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for discussion of global initiatives and lessons learned perspectives on serving the mobility needs of their in public transportation, and to facilitate idea sharing communities. and the possible import of strategies for application to transportation communities in the United States. TRANSIT SYSTEM OVERVIEW For additional information about the Inter- AND PLANNING national Transit Studies Program, please contact Gwen Chisholm Smith at TCRP (202-334-3246; Guayaquil, Ecuador firstname.lastname@example.org) or Kathryn Harrington-Hughes Guayaquil, located on the Gulf of Guayaquil at Harrington-Hughes & Associates, Inc. (443-385- on the Pacific Ocean, is the largest city and port in 0300; email@example.com). Ecuador. It has a population of 2.5 million. When Mayor Jaime Nebot came into office in 2000, he ABOUT THIS DIGEST wanted to improve the city's economy and environ- ment, and he saw an improved public transportation The following digest is an overview of a study system as the key to both. Through the United Nations mission that investigated how several transit opera- Development Program, Nebot brought transit pro- tors and agencies in cities in South America accom- fessionals from Curitiba, Bogota, Buenos Aires, and modate sudden and significant growth in the number Quito to work with locals on planning the city's new of riders and increasing demand for service. Team system. More than three-quarters of the city's popula- members met with transit operators and agencies in tion is dependent on public transport, and they spend Guayaquil, Ecuador; Santiago, Chile; Buenos Aires, roughly one-third of their monthly income on fares Argentina; and Porto Alegre, Brazil. The digest is (the average per capita income in 2006 was US$170). based on individual reports provided by the mission The new mass transportation system, which team members, and it reflects the observations of opened in 2006, is called Metrovia. It replaced a pri- the team members, who are responsible for the facts vately owned, very disorganized bus system. Under and accuracy of the data presented. The digest does the old system, there was a surplus of buses running not necessarily reflect the views of TCRP, TRB, on the same routes, many of which served the down- the National Academies, American Public Trans- town area; the drivers, who were dependent on fares portation Association (APTA), FTA, or Harrington- for their wages, competed for passengers, pulling Hughes & Associates, Inc. over to pick up anyone who flagged them down. The A list of the study team members is included in scramble for passengers led to chaotic traffic condi- Appendix A. A list of the public transport agencies tions, and more than a quarter of the traffic accidents and organizations with whom the team met is included in the city were caused by the buses. The average in Appendix B. A list of abbreviations is included in fleet age was 18 years, and security inside the buses Appendix C. was poor; riders were regularly accosted by thieves. Metrovia is based on a bus rapid transit (BRT) model that utilizes exclusive bus lanes, bus stops INTRODUCTION specifically designed for high-floor buses, transfer ter- The mission theme of "Managing Increasing minals, bus priority at traffic lights, and prepaid fares Ridership Demand" was selected to address recent to create an optimum experience for riders (Figure 1). ridership growth in the United States resulting from rising fuel prices, environmental issues, and Santiago, Chile economic concerns. Although an increase in rider- ship was welcome, many transit systems did not Santiago, Chile's capital, is located in the center have the infrastructure or resources in place to han- of the country. There are approximately 6 million res- dle the rapid influx of passengers. idents in the Greater Santiago Metropolitan Area. In The four cities in South America visited on this the 1970s, Chile's transit system was publicly oper- study mission were selected because they have faced ated. In the 1980s, the system transitioned to private and successfully dealt with similar challenges. They operation, but without regulation. In the 1990s, the have many similarities, as well as some significant privately operated system began to be regulated. differences. Each offered unique insight into manag- Currently, a private-public partnership operates the ing increasing transit ridership and provided varying Transantiago system, which is run by several differ- 2
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Figure 1 Metrovia BRT (Guayaquil). Figure 2 Transantiago "bip!" card. ent service providers. The system consists of BRT, the prepaid magnetic smartcards (known as the "bip!" feeder bus lines, and a metro. card) that were required of all riders (Figure 2). Planning for the system was influenced by politi- Transantiago staff had estimated that more than cians who wanted to reduce traffic congestion, 6,000 buses would be needed to serve the new routes, improve air quality, and consolidate the many private but only 4,000 buses were on the street when the new service providers into several large companies. A system opened that February. The bus contracts were one-fare structure approach for transit modes created weak, leaving Transantiago with no means of forcing unforeseen problems when implementing the new the bus companies to put more buses on the street. system. Political pressure to execute the plan before completion created major transportation problems for Buenos Aires, Argentina the passengers, who were not sufficiently informed of the new routes, schedules, and fares. Transit riders Buenos Aires, the capital of Argentina, has 3 mil- throughout the city had to change the way they trav- lion people. When the surrounding metropolitan eled through the system--and all changes occurred area is taken into account, the population totals on a single day. As one representative of Santiago put 13 million--equal to one-third of the country's pop- it, "Changing the way 6 million people travel is a cul- ulation. Daily transit ridership is 26 million, 75% of tural transformation, but we didn't design it as such; which are trips to and from work and school. we designed it as a transport project." Argentina has a long history of regulated public Planning and design for the Transantiago system transit. Originally, tramways, subways, and buses began in 2005, when new companies took control competed with one another, serving self-determined of the existing bus network. The transition to the routes, but with fares determined by the government. new system, which included a new fare structure, In 1928, colectivos (small buses not designed for new routes, and new infrastructure, was fully imple- public transportation service) appeared on the streets mented on a single day in February 2007. Immedi- and became immediately popular. Private operation ately, many problems became evident, causing the continued into the 1940s, when the government cre- media and others to refer to the opening day as the ated the state-owned "Transportes de Buenos Aires" "Transantiago Tsunami." One of the biggest prob- (TBA), which consisted of trolleybuses, metro, buses, lems was the fare payment validation system, which colectivos, and tramways. The state controlled transit failed, forcing Transantiago to offer free rides for a operations until 1961, at which time privatization of week. Transantiago also lacked a fleet management the urban system was initiated as a means of improv- system, an organized infrastructure, well-informed ing efficiency. operators, and an effective educational campaign for Since 1994, Metrovias (a private company) has riders. There were also too few reloading centers for held the concession to operate the city's subway, 3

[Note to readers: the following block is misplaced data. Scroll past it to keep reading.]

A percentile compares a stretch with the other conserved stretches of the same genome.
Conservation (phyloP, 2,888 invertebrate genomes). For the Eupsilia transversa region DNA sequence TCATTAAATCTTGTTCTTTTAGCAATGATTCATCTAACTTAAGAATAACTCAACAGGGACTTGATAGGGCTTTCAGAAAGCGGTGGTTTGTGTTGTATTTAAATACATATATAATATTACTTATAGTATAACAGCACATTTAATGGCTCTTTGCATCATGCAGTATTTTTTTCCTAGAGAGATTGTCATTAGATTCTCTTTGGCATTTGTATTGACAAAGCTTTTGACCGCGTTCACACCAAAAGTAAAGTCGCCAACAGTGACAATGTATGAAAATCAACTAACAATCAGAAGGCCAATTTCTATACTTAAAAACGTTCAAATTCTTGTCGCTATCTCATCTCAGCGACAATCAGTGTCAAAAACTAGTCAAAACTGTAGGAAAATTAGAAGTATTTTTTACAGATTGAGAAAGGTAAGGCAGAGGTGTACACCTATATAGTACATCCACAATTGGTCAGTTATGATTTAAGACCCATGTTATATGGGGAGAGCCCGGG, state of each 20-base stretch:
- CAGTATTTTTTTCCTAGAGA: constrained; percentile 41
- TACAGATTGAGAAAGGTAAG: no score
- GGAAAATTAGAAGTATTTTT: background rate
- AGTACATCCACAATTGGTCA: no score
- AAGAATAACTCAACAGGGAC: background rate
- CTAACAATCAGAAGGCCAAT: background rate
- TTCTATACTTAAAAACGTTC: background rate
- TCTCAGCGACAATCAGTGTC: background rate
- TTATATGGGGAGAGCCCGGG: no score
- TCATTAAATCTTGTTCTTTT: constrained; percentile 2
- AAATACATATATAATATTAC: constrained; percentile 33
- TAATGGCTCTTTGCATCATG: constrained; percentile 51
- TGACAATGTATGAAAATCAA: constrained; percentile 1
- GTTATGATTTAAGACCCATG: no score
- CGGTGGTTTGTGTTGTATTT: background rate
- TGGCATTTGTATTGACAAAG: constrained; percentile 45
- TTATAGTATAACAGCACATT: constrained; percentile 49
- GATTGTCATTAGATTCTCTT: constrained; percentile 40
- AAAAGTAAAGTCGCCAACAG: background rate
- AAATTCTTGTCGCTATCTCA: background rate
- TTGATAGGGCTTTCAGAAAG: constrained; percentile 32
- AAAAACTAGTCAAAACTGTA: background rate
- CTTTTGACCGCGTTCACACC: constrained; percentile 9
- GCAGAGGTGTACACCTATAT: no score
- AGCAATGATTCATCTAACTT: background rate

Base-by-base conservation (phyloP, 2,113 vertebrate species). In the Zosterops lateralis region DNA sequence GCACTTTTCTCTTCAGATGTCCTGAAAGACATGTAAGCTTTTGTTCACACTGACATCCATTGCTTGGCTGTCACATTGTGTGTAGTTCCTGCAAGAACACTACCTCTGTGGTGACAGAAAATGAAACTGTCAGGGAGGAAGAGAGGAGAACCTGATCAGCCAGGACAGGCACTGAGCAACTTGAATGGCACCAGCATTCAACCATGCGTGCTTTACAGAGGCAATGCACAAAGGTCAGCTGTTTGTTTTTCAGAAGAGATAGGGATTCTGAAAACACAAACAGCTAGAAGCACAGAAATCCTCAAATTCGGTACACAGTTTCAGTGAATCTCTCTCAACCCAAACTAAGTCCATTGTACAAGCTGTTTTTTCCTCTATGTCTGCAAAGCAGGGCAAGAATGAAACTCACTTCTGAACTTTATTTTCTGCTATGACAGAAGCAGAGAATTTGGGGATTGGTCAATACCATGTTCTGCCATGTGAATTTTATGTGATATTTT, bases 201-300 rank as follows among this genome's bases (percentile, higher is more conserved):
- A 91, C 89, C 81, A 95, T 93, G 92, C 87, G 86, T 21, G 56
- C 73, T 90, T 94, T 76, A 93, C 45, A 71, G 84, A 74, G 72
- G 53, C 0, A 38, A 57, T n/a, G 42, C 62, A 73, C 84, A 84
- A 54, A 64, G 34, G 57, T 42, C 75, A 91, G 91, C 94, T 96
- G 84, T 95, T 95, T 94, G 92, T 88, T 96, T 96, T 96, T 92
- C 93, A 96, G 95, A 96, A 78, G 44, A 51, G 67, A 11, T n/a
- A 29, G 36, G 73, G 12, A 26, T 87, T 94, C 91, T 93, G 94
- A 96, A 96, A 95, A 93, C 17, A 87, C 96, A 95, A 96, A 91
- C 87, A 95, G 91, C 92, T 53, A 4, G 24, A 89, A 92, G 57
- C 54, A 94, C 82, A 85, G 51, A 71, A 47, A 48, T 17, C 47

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light rail line, and Urquiza railway line; in that time direction, low-level platforms, and no overtaking at period, ridership has almost doubled. In 2004, the bus stops. Several of the city's bus corridors that have national government began subsidizing the subway been experiencing high passenger volumes (exceed- service as a means of staving off a fare increase. ing 18,000 passengers per hour in each direction Today, the national government provides 60% of the in 2008) are frequently operating with long lines of funds for the metro's operations and maintenance. buses moving at slow speeds during the peak hours. From the 1999 master plan for the city emerged a "Master Plan for Collective Transportation." This Porto Alegre, Brazil plan looked to strengthen the city's bus transit net- With a population of 1.4 million people, Porto work through emphasizing a series of trunk and Alegre is the capital city of Brazil's southernmost feeder routes, with plans for implementing BRT on state, Rio Grande do Sul. The metropolitan area of some of the existing transit trunk corridors. BRT was Porto Alegre, which is Brazil's fourth largest metro- adopted because it was considered the best means of politan area, has a population of 4 million. attracting choice riders--that is, those with cars; its Empresa Pública de Transporte e Circulacão travel times are competitive with those of a private (EPTC), the city's public transportation agency, was automobile. A series of portals or terminals would created in January 1998 to regulate and monitor all feed outlying routes into trunk BRT services. BRT the activities related to transportation in Porto Alegre. was selected over light rail because of its lower infra- The system includes movements by car, rail, bus, taxi, structure cost. bike, and foot on roadways, public spaces, and rail- Porto Alegre's Portais da Cidade (City Gateways) ways. EPTC was empowered to be the mobility man- project is a BRT system that will run on top of reno- ager of Porto Alegre. vated existing busway facilities and will be comple- The challenge of managing and growing a total mented by interchange terminals and segments within system with multiple operators and public-private tunnels and on viaducts. Its first stage links the north/ agreements is significant. The bus system includes northeast sector to the south/southeast sector of Porto multiple trunk lines operated by a public bus com- Alegre, crossing the city center. The gateway con- pany linked to hundreds of independent bus opera- cept aggregates new functions in a terminal. In tors organized by private companies. Planning the addition to the usual integration of the BRT to con- structure of the bus system and managing the oper- necting bus services and other transportation modes ating agreements and daily enforcement activities, as (minibuses, cars, bicycles, and taxis), it will also well as managing the other modes of transportation, house service and retail activities. Car and bicycle contribute to the complex nature of EPTC's mandate. parking facilities provided within the terminal build- Its mission today focuses on constant improvement, ing will enable the integration of the BRT services using an approach that balances cost, quality, and with private transportation modes. The retail and demand. service areas located in the terminals will provide EPTC began its efforts by developing a plan amenities for both transportation users and neigh- focused on urban mobility strategies. A key theme borhood residents. in the strategies was linking transportation planning BRT lines will mostly operate along renovated to urban environmental planning. The challenge was busways using high-capacity articulated buses. Bus meeting the growing transportation demand in a sus- doors will provide multiple channels for simultane- tainable way. The agency knew that investing in the ous passenger boarding and alighting movements at roadway infrastructure was not a sustainable strat- the platforms. Along the BRT corridor, closed sta- egy; as soon as new roads were built and opened, tions will allow fares to be collected and verified they were immediately congested, which worsened before boarding, and platforms will be level with the air quality levels. bus floor, allowing easy access for all. The transfer Porto Alegre started to implement dedicated bus facilities will provide users with convenience, com- corridors in the late 1970s. With the exception of the fort, and security. recent corridor implemented along Terceira Avenida Portais da Cidade is an innovative project in the Perimetral (a 12-km long avenue connecting the field of urban bus transportation in Brazil as it is being northern and southern parts of the city), all other cor- conceived as a means to attract private investors, ridors are radial, with one median bus lane in each in addition to the existing bus operators, through a 4